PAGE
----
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Jury Resumes Deliberations in Derek Chauvin Murder Trial; U.S. Averaging 3 Million Shots a Day Despite J&J Pause. Aired 10-10:30a ET

Aired April 20, 2021 - 10:00   ET




POPPY HARLOW, CNN NEWSROOM: Good morning, everyone. I'm Poppy Harlow.


It is day two of deliberations now under way in the Derek Chauvin murder trial, jury considering three separate charges against the former officer in George Floyd's death. They could find guilty on all or none of them.

As those jurors weigh that decision behind closed doors, the country is preparing for the possibility of unrest including, of course, the twin cities where now more than 3,000 members of the Minnesota National Guard, in addition to police officers, are on alert.

HARLOW: Businesses taking steps, you see them boarding up. A lot of different businesses across the area.

For more on the jury deliberations, we're joined now by Civil Rights Attorney Areva Martin and former U.S. Attorney Harry Litman. Thank you both for being here very much.

Areva, I want to begin with a moment that you really thought was key yesterday in the closing arguments, and that came from the prosecutor, Steve Schleicher, when he talked about this being just about one officer, just about former Officer Chauvin, not being an anti-police prosecution. Here he was.


STEVE SCHLEICHER, PROSECUTOR: Make no mistake, this is not a prosecution of the police. It is a prosecution of the defendant. And there is nothing worse for good police than a bad police.

This was not policing and he betrayed the badge and everything that stood for. It's not how they're trained. It's not following the rules. This is not an anti-police prosecution. It's a pro-police prosecution.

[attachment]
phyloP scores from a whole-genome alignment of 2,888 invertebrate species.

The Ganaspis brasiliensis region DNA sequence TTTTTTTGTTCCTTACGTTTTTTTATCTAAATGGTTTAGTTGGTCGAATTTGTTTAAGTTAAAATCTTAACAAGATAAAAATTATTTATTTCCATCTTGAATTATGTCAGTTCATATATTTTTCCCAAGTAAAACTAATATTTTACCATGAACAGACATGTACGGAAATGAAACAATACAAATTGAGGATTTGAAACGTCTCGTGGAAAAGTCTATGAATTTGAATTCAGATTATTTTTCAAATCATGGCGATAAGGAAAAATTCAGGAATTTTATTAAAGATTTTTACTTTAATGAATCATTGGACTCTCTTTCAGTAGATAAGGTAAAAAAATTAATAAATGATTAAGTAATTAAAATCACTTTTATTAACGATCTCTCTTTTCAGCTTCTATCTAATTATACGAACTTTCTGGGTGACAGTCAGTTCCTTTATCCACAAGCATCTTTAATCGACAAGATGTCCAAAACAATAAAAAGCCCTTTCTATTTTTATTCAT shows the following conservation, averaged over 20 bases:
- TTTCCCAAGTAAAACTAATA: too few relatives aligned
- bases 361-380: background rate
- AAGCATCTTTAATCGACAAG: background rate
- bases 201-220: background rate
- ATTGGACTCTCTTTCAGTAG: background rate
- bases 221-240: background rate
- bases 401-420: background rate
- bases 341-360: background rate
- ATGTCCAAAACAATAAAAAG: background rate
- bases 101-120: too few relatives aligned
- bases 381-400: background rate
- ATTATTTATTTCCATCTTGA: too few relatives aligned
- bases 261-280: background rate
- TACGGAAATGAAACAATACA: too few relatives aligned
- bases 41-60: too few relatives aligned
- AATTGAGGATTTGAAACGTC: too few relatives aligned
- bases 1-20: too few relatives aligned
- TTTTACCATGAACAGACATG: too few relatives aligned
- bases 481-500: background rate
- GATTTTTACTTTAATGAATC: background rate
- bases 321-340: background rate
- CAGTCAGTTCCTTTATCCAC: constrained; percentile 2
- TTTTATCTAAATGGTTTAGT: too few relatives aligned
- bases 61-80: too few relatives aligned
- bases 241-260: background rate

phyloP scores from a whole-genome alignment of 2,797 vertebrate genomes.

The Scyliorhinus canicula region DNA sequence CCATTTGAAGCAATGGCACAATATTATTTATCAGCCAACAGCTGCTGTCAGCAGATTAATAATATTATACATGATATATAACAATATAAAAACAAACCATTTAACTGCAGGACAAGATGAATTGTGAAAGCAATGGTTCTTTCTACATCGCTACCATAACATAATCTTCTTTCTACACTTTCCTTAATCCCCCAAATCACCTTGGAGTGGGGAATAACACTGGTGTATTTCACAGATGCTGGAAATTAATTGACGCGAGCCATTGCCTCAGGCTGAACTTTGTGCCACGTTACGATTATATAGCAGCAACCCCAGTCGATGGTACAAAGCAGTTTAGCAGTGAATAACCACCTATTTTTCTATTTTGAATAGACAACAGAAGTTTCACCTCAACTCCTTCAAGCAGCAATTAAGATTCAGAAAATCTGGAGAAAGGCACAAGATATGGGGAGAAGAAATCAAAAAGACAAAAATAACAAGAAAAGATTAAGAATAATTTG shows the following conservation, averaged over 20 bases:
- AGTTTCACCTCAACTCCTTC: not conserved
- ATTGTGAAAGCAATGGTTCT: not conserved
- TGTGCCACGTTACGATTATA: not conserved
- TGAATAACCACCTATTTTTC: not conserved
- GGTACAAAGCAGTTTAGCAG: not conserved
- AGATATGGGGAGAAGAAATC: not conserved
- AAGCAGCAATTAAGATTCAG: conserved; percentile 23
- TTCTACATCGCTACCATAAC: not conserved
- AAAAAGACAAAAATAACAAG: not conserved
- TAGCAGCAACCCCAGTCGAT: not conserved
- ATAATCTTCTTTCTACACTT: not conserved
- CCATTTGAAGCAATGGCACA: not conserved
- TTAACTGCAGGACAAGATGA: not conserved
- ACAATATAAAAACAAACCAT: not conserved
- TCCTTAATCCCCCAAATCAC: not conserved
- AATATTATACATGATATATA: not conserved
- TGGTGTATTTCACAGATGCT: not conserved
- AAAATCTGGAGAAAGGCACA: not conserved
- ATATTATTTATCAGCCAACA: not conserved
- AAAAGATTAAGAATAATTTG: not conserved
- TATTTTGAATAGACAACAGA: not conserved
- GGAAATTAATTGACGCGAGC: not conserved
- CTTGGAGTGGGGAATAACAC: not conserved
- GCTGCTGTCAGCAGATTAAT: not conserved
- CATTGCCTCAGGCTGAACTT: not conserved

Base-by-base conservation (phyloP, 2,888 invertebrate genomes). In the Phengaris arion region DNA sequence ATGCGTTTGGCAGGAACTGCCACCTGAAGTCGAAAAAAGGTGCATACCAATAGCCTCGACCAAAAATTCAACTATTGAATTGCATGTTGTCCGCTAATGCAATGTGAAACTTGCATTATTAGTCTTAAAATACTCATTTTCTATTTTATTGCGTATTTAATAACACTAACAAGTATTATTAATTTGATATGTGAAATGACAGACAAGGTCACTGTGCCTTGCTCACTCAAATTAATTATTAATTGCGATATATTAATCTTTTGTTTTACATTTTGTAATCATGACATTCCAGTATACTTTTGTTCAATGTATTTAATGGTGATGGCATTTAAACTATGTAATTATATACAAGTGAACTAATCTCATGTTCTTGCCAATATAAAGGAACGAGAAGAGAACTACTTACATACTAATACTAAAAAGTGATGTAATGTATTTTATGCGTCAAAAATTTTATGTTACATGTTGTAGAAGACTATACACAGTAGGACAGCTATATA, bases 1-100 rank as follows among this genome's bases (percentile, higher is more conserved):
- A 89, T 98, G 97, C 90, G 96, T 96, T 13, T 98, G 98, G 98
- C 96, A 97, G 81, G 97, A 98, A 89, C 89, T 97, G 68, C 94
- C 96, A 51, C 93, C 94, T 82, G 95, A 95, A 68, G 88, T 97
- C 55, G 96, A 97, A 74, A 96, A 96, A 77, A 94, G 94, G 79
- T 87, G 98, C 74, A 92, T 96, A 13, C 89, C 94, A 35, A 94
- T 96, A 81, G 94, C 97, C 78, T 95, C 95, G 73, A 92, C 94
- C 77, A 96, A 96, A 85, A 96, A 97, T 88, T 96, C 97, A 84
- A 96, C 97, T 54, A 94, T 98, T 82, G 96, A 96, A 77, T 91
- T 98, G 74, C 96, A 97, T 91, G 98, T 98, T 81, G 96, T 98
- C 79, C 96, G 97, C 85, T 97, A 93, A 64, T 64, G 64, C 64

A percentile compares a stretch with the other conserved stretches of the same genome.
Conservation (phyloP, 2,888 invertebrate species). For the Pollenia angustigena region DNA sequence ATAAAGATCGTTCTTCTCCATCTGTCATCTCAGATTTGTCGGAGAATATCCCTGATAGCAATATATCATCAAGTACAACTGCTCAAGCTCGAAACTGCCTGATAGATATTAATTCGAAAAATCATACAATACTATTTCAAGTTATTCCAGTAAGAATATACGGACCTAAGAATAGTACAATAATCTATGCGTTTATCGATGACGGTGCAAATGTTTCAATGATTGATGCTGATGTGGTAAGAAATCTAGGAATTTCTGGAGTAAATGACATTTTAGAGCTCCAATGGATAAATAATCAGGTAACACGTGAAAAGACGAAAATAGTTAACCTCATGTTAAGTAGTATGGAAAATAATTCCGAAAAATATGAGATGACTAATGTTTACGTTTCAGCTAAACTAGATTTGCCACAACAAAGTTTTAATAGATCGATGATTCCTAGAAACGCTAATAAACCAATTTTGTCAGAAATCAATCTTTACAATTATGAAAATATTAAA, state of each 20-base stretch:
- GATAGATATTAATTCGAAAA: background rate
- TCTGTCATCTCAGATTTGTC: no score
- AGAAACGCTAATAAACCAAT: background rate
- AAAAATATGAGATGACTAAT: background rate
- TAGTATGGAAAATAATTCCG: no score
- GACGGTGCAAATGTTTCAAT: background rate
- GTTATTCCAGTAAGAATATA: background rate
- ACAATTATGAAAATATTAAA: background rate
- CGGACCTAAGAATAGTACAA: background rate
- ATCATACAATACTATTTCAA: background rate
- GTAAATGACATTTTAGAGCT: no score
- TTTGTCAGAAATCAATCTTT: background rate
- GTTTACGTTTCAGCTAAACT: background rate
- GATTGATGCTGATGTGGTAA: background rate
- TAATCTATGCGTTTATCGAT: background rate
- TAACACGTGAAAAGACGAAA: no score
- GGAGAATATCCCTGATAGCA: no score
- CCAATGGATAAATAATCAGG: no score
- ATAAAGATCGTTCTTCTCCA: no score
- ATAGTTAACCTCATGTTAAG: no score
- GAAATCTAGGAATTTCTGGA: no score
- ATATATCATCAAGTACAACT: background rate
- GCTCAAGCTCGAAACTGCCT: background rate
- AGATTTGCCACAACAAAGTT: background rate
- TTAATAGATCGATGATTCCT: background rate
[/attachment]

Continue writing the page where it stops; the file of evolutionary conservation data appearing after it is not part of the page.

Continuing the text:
HARLOW: Tell us why you thought that was so important. AREVA MARTIN, CNN LEGAL ANALYST: Yes, I think it's important, Poppy, a couple reasons. One, during the process, when jurors were asked questions about their thoughts, their beliefs, and, you know, how they would be able to set aside any information that they may have learned about this trial, one of the questions had to do with their thoughts about police. And some of the jurors expressed a calmness (ph) for police and police departments.

So, one of the things the prosecution wanted to do is to make sure for those jurors, in particular, that they understood that this was not some, you know, broad scale indictment of policing in this country. This wasn't a case about the Minneapolis Police Department. But this was only about the actions of Derek Chauvin. And they wanted to keep the jurors focused on his actions so that there would be no doubt that they could convict him and that conviction not be somehow a statement about policing in this country.

And I think that was very important. It was brilliantly done. And, in fact, you heard the prosecutor say this isn't an anti-police prosecution, this is a pro-police prosecution. So I thought that was a really good point made by prosecution.

SCIUTTO: Harry Litman, as a former U.S. attorney, you've been inside a courtroom before. You heard judges' instructions before. Did you find it notable when not just the defense brought up the comments from Representative Maxine Waters regarding how the public should react to a verdict in this case, make it more confrontational, but the judge then saying that the defense attorney this might be the basis for a case for appeal.